The possibility that VA benefits could be disrupted was not included in a VA “field guide” that was released on Friday to explain what would happen to the agency in a shutdown. The guide said that the processing of benefits would continue in a shutdown.
VA spokeswoman Victoria Dillon said claims processing and payments for "compensation, pension, education, and vocational rehabilitation programs are anticipated to continue through late October."
"However, in the event of a prolonged shutdown, claims processing and payments in these programs would be suspended as available funding is exhausted," she said. “In the event of a prolonged shutdown, VA will continue to review and update its plan in conjunction with the applicable legal requirements and circumstances."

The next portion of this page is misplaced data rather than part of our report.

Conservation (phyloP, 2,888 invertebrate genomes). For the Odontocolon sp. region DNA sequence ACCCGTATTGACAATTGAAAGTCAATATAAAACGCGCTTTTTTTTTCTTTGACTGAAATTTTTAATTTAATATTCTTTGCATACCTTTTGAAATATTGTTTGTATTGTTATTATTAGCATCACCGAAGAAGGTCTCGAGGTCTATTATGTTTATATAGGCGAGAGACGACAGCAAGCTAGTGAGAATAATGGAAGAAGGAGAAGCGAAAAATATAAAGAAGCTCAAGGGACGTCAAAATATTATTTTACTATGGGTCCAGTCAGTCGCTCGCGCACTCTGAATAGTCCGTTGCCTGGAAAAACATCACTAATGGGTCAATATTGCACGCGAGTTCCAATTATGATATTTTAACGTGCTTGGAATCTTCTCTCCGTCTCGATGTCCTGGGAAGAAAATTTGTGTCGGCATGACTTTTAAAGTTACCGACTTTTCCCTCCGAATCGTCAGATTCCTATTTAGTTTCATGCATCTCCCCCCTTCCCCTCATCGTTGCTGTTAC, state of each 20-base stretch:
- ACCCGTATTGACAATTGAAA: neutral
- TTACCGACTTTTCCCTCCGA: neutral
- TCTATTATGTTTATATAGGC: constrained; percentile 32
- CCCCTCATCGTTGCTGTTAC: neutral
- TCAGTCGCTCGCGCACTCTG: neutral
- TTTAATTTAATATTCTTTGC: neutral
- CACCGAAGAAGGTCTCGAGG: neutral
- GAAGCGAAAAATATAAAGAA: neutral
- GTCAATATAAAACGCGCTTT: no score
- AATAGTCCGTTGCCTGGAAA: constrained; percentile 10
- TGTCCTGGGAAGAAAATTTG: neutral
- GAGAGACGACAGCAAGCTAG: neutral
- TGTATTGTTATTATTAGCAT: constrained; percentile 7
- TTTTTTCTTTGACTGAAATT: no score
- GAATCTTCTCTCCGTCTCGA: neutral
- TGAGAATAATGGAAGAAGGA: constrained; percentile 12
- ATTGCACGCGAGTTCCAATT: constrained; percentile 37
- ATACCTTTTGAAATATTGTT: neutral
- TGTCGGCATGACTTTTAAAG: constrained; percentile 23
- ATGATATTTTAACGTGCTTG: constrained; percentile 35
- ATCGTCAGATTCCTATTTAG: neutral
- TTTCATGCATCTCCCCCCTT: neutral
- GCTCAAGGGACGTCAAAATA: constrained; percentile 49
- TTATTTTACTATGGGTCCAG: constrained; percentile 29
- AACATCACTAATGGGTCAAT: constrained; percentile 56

Most of the department would remain open and functioning if the government shuts down, as VA healthcare functions are funded a year ahead through advanced appropriations, thanks to a 2009 law.
Of the VA’s 330,000 employees, about 14,00 would face furloughs, according to a VA planning document.
The heads of the House Veterans Affairs Committee have pushed legislation to fund the entire VA budget one year in advance.
House Veterans Affairs Chairman Jeff Miller (R-Fla.) said the possibility of benefits being cut off is “precisely why” the legislation is needed.
“The bill would ensure that all VA services have timely, predictable funding in an era where sequesters, continuing resolutions and threats of government shutdowns are all too frequent,” Miller said in a statement.
The VA congressional briefing that raised the prospect of benefits not being paid was first reported by The Washington Post.
— This story was updated at 4:30 p.m.